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Public's favourite works of art return to the streets

Art Everywhere is back, putting great pieces on a truly public display via a combination of new technology and outdoor media's intrinsic potency, Richard Morris says.

Gilbert & George

Gilbert & George

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Most popular works of art as voted by the public

David Hockney My Parents, 1977

Dora Carrington Farm At Watendlath, 1921

Dame Laura Knight Ruby Loftus Screwing A Breech-ring, 1943

Grayson Perry The Annunciation Of The Virgin Deal, 2012

Stanhope Alexander Forbes A Fish Sale On A Cornish Beach, 1885

Michael Andrews Melanie And Me Swimming, 1978-9

George Frederic Watts Ellen Terry (‘Choosing’), 1864

Augustus Leopold Egg The Travelling Companions, 1862

Patrick Caulfield Pottery, 1969

John Hoyland Memory Mirror, 1981

Rose Wylie Early Memory Series No.2: Doodle Bug, 1998

Eileen Agar Slow Movement, 1970

Julia Margaret Cameron lago (Study From An Italian), 1867

Gilbert & George Existers, 1984

John Constable Study Of Cirrus Clouds, c.1822

Edward Collier Trompe l’Oeil With Writing Materials, c.1702

Philippe Jacques de Loutherbourg Coalbrookdale By Night, 1801

Have you seen it? Art Every­where, the collaborative project presented by the out-of-home industry, is truly something to celebrate.  

Thanks to the involvement of Clear Channel, Exterion Media, JCDecaux, Ocean Outdoor, Storm, Posterscope and Outdoor Plus, the initiative can lay claim to being the UK’s largest outdoor exhibition, with thousands of poster sites and billboards up and down the country (the pieces will also appear on Vue cinema screens).

Artists, curators, media owners and entrepreneurs (other partners include easyJet, Facebook, Tate and the creative agency 101) have fuelled this massive charitable project, which began in July and runs until 31 August.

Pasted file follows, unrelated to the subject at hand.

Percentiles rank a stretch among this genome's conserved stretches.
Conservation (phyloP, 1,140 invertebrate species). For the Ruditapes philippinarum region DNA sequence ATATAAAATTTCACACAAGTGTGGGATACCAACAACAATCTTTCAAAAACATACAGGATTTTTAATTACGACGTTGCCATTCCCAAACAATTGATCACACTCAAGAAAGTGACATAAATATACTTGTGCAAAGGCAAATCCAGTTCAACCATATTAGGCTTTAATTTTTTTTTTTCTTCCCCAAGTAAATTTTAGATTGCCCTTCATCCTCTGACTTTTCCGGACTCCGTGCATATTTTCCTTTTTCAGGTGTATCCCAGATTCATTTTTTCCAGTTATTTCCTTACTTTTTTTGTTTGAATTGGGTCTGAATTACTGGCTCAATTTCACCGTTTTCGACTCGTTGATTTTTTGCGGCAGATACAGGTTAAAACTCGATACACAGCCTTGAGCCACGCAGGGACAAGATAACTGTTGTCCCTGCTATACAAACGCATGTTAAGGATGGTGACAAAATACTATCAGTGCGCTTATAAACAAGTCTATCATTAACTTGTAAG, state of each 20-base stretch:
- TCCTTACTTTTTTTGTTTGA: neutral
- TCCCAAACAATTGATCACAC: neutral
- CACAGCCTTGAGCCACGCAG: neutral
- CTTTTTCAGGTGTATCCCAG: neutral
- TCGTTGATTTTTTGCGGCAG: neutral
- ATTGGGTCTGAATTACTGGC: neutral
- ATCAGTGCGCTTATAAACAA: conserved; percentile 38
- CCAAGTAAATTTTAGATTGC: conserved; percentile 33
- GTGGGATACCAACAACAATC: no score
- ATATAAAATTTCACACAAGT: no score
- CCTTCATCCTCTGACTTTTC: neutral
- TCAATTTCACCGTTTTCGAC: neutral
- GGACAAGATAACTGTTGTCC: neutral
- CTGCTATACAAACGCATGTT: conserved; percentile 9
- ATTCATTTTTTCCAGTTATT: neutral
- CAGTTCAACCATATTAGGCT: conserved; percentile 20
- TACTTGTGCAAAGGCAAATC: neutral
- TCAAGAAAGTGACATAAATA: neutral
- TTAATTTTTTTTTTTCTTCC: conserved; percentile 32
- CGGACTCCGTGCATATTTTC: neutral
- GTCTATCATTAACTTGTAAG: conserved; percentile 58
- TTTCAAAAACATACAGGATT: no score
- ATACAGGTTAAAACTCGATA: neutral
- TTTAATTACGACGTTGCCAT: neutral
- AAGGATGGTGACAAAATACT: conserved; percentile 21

Based on more than 38,000 public votes on a longlist drawn up by art experts, the nation’s favourite pieces from public collections form this vast nationwide show. And the public can still get involved now by using the hashtag "#arteverywhere" to share their thoughts and pictures on Twitter.

From LS Lowry and John Waterhouse to Damien Hirst and Tracey Emin, the UK’s arts heritage resonates the world over. Yet, when it comes to revelling in the value of art to enrich the mind and lift our mood, art is too often seen as the preserve of the initiated.

Many believe the greatest pieces of work are held in grandiose settings designed to amplify the magnitude of the art but creating a sense of exclusivity. Last year, the first Art Every­where provided the solution to this problem – effectively opening up the nation’s art galleries to those who wouldn’t normally visit them, via OOH media.

As a contemporary medium, OOH is still evolving – its transition to digital means there is a potential yet to be fully fulfilled. But OOH is also responsible for some of the most memorable and affecting moments in ad history.

Everyone of a respectable age remembers Eva Herzigova calling out "hello boys" for Wonderbra and subsequently keeping car insurers across London busy.

Those a little longer in the tooth may even remember how Saatchi & Saatchi helped change the political landscape with "Labour isn’t working".

The return of Art Everywhere provides a timely reminder of the power of OOH. This year’s iteration has become even more interactive, with one of the country’s foremost artists, Antony Gormley, producing a live sketch for the campaign’s launch that was broadcast on a six-sheet poster at Waterloo station.

The interactive nature of the real-time activation was complemented by the initial vote, which was social in its design – using smartphones to activate treasure-hunt-style competitions.

What’s more, the use of new technology such as the AR tool Blippar allowed people to access information about the work included.

Richard Morris is the managing director of Vizeum

To view the works of art, visit

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